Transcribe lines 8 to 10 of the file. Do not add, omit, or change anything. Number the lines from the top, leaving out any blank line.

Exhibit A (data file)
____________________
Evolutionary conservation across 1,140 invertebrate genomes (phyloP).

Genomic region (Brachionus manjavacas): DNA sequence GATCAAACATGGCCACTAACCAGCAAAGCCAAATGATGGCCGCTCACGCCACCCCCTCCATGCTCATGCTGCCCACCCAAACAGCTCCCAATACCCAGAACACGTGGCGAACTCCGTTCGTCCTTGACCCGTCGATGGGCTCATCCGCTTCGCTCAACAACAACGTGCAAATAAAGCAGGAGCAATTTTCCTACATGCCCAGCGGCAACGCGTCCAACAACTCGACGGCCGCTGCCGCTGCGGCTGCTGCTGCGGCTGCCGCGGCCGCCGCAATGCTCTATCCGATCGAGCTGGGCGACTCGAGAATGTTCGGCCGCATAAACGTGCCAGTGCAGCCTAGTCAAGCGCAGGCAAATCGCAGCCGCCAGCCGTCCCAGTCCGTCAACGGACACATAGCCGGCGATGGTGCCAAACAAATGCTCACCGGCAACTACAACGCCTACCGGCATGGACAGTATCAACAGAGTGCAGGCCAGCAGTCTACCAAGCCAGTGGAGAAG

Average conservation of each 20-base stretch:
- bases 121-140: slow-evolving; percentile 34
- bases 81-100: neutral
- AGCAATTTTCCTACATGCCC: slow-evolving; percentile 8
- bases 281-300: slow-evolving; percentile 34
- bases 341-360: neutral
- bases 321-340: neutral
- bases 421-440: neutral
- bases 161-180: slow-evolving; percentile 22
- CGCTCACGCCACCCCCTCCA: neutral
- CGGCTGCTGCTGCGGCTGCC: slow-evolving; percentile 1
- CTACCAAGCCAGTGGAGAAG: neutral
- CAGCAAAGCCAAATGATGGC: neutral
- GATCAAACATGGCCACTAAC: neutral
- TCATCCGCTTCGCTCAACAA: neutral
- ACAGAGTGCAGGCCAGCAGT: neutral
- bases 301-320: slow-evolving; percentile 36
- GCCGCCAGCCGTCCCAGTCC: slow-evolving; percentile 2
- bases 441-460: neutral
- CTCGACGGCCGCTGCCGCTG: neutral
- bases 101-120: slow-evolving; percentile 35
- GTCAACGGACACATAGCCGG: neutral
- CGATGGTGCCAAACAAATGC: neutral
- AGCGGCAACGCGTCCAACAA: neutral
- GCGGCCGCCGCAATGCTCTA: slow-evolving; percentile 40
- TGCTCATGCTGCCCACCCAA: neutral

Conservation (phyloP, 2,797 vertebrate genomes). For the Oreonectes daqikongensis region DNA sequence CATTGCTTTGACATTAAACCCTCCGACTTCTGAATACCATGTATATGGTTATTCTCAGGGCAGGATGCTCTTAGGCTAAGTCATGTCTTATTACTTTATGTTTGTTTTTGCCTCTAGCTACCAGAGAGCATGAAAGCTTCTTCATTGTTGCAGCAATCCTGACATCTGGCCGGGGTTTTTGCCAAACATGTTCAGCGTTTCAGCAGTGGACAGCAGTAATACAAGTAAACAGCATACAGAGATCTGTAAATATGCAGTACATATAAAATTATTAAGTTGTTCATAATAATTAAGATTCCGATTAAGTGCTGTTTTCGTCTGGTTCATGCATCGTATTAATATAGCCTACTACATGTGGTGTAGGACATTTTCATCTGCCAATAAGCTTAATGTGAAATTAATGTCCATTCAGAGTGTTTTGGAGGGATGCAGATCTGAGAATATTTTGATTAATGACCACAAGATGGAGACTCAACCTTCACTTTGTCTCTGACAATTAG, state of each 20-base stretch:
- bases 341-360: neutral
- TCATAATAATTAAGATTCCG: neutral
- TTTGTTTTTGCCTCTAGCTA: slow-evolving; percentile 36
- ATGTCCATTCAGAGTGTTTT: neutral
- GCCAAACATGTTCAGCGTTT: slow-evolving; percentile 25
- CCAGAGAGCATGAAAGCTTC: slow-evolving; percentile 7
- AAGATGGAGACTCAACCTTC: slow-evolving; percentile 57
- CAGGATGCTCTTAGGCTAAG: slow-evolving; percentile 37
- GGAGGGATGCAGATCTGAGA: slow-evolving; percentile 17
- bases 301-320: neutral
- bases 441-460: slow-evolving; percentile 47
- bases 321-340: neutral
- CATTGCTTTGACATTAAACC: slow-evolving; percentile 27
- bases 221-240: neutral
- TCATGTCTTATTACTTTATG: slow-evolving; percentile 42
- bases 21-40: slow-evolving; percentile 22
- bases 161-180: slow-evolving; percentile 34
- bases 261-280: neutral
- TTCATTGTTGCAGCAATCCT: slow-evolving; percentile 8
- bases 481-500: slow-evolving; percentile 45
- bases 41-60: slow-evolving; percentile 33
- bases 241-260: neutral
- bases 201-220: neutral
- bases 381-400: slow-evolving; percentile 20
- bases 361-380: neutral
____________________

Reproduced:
- bases 341-360: neutral
- bases 321-340: neutral
- bases 421-440: neutral